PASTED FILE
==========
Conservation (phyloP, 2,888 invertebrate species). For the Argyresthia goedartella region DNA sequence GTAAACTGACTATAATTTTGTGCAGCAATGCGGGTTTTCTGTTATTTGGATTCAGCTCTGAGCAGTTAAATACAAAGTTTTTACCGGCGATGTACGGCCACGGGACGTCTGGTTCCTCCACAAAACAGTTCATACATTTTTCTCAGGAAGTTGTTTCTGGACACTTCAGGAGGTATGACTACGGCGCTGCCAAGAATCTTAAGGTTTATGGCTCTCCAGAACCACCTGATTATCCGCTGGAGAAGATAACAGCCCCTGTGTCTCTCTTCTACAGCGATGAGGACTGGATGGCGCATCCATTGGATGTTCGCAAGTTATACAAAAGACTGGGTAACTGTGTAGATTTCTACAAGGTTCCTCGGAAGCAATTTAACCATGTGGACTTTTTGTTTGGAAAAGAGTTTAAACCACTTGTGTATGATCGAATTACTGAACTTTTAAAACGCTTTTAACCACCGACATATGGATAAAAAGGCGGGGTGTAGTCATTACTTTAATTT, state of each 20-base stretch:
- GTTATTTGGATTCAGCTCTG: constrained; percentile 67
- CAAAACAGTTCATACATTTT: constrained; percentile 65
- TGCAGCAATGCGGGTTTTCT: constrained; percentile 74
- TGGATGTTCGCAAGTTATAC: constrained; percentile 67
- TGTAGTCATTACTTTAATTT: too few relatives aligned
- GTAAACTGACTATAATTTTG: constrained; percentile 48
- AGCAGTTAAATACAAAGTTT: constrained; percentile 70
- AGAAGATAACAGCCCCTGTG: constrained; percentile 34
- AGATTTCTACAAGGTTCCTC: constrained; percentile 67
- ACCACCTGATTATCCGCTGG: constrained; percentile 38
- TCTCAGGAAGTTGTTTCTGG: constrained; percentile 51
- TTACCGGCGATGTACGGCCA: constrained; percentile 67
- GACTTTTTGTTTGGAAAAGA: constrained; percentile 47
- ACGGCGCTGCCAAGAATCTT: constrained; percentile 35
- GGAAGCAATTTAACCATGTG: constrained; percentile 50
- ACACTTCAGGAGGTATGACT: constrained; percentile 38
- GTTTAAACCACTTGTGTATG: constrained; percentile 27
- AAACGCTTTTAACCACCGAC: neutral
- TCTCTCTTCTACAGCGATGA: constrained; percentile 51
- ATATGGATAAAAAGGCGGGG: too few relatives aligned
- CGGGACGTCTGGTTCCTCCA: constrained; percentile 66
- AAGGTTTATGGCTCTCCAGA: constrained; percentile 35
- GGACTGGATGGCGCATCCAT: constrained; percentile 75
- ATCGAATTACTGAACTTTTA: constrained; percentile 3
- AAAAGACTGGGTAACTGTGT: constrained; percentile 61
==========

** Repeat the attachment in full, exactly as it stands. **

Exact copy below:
Conservation (phyloP, 2,888 invertebrate species). For the Argyresthia goedartella region DNA sequence GTAAACTGACTATAATTTTGTGCAGCAATGCGGGTTTTCTGTTATTTGGATTCAGCTCTGAGCAGTTAAATACAAAGTTTTTACCGGCGATGTACGGCCACGGGACGTCTGGTTCCTCCACAAAACAGTTCATACATTTTTCTCAGGAAGTTGTTTCTGGACACTTCAGGAGGTATGACTACGGCGCTGCCAAGAATCTTAAGGTTTATGGCTCTCCAGAACCACCTGATTATCCGCTGGAGAAGATAACAGCCCCTGTGTCTCTCTTCTACAGCGATGAGGACTGGATGGCGCATCCATTGGATGTTCGCAAGTTATACAAAAGACTGGGTAACTGTGTAGATTTCTACAAGGTTCCTCGGAAGCAATTTAACCATGTGGACTTTTTGTTTGGAAAAGAGTTTAAACCACTTGTGTATGATCGAATTACTGAACTTTTAAAACGCTTTTAACCACCGACATATGGATAAAAAGGCGGGGTGTAGTCATTACTTTAATTT, state of each 20-base stretch:
- GTTATTTGGATTCAGCTCTG: constrained; percentile 67
- CAAAACAGTTCATACATTTT: constrained; percentile 65
- TGCAGCAATGCGGGTTTTCT: constrained; percentile 74
- TGGATGTTCGCAAGTTATAC: constrained; percentile 67
- TGTAGTCATTACTTTAATTT: too few relatives aligned
- GTAAACTGACTATAATTTTG: constrained; percentile 48
- AGCAGTTAAATACAAAGTTT: constrained; percentile 70
- AGAAGATAACAGCCCCTGTG: constrained; percentile 34
- AGATTTCTACAAGGTTCCTC: constrained; percentile 67
- ACCACCTGATTATCCGCTGG: constrained; percentile 38
- TCTCAGGAAGTTGTTTCTGG: constrained; percentile 51
- TTACCGGCGATGTACGGCCA: constrained; percentile 67
- GACTTTTTGTTTGGAAAAGA: constrained; percentile 47
- ACGGCGCTGCCAAGAATCTT: constrained; percentile 35
- GGAAGCAATTTAACCATGTG: constrained; percentile 50
- ACACTTCAGGAGGTATGACT: constrained; percentile 38
- GTTTAAACCACTTGTGTATG: constrained; percentile 27
- AAACGCTTTTAACCACCGAC: neutral
- TCTCTCTTCTACAGCGATGA: constrained; percentile 51
- ATATGGATAAAAAGGCGGGG: too few relatives aligned
- CGGGACGTCTGGTTCCTCCA: constrained; percentile 66
- AAGGTTTATGGCTCTCCAGA: constrained; percentile 35
- GGACTGGATGGCGCATCCAT: constrained; percentile 75
- ATCGAATTACTGAACTTTTA: constrained; percentile 3
- AAAAGACTGGGTAACTGTGT: constrained; percentile 61